Research Interests

Kate Fitzgerald's laboratory is interested in understanding how the innate immune system distinguishes friend from foe to drive protective inflammatory responses. Her early work on Toll-like receptor signaling established some of the founding principles underlying the induction of pathogen-specific responses. Similarly, her discovery of TANK-Binding Kinase-1, the kinase that phosphorylates and activates interferon regulatory factors, paved the way for a greater understanding of interferon gene regulation and induction of anti-viral immunity. Her research to characterize inflammasome activation led to the discovery of Absent in Melanoma-2 as a new receptor. Her group has also defined the central role of nucleic acids as triggers of anti-microbial immunity and described new sensors and regulators of these pathways. She has also explored how the inappropriate activation of nucleic acid-sensing pathways and inflammasome pathways underlies the pathogenesis of inflammatory and autoimmune diseases. More recently, she has conducted groundbreaking work on the role of long non-coding RNAs in the inflammatory response. At their core, these studies explore fundamental aspects of host defense and inflammatory diseases. The long-term goal of her work is to determine how the inappropriate activation of innate immunity underlies the pathogenesis of infectious, inflammatory, and autoimmune diseases in humans.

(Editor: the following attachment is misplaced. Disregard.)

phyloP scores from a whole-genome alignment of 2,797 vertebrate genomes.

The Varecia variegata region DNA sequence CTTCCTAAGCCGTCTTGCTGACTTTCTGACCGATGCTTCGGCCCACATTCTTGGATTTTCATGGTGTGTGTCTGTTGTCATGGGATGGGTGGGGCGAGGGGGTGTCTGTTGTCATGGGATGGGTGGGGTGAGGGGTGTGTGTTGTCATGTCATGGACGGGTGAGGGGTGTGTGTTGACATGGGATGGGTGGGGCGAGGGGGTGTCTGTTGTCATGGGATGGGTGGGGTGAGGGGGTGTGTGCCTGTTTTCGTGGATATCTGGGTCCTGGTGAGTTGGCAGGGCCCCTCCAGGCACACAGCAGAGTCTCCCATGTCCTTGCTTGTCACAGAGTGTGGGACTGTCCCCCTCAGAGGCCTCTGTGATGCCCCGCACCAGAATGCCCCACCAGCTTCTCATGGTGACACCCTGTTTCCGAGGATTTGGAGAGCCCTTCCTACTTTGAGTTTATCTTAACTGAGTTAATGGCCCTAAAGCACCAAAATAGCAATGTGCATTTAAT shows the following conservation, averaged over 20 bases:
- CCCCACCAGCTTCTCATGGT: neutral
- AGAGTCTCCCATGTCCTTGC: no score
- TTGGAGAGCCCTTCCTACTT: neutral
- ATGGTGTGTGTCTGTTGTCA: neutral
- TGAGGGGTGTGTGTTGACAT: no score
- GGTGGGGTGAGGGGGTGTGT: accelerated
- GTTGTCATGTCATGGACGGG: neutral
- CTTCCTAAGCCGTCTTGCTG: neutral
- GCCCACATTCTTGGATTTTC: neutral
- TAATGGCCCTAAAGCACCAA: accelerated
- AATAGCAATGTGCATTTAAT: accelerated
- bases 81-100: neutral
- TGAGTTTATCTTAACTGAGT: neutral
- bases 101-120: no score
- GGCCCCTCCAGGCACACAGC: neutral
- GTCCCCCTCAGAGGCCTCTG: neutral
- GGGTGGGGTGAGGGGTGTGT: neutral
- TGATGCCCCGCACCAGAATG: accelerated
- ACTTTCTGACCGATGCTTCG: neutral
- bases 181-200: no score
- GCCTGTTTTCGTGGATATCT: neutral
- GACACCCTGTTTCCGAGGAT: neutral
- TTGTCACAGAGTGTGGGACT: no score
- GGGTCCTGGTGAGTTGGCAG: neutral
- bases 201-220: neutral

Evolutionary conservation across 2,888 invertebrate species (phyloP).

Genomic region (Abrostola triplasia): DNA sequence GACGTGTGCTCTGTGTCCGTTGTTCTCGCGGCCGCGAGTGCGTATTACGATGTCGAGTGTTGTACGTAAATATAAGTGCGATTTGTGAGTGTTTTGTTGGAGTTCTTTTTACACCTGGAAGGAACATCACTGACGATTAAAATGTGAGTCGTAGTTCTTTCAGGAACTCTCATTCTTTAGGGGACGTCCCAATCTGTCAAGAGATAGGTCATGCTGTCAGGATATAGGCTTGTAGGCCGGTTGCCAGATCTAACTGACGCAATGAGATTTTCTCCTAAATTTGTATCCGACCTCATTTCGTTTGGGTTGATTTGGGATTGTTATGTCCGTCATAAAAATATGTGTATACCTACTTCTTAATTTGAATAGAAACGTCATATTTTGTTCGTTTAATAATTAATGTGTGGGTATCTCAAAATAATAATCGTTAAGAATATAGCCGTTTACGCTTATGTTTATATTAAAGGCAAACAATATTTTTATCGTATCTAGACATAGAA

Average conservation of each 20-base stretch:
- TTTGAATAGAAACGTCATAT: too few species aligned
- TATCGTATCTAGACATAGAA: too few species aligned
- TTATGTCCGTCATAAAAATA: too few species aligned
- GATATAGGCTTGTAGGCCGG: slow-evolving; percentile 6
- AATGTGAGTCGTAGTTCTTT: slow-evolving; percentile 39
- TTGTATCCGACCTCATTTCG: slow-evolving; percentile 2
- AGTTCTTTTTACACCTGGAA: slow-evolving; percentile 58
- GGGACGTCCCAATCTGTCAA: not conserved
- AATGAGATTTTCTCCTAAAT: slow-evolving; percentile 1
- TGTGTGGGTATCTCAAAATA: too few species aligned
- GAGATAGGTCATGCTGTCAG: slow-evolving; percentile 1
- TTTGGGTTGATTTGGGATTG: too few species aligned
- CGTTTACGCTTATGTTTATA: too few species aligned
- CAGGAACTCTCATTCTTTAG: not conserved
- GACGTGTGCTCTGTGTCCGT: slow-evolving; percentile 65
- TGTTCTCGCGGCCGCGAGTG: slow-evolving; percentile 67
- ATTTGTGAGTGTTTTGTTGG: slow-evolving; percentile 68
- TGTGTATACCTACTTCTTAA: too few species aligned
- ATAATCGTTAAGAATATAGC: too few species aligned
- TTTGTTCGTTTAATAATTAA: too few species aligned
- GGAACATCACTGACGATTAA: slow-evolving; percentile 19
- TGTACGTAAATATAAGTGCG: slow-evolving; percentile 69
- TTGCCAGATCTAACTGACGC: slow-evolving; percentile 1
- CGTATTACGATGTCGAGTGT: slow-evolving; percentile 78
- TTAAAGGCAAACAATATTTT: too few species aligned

Membership Type


Election Year


Primary Section

Section 43: Immunology and Inflammation

Secondary Section

Section 44: Microbial Biology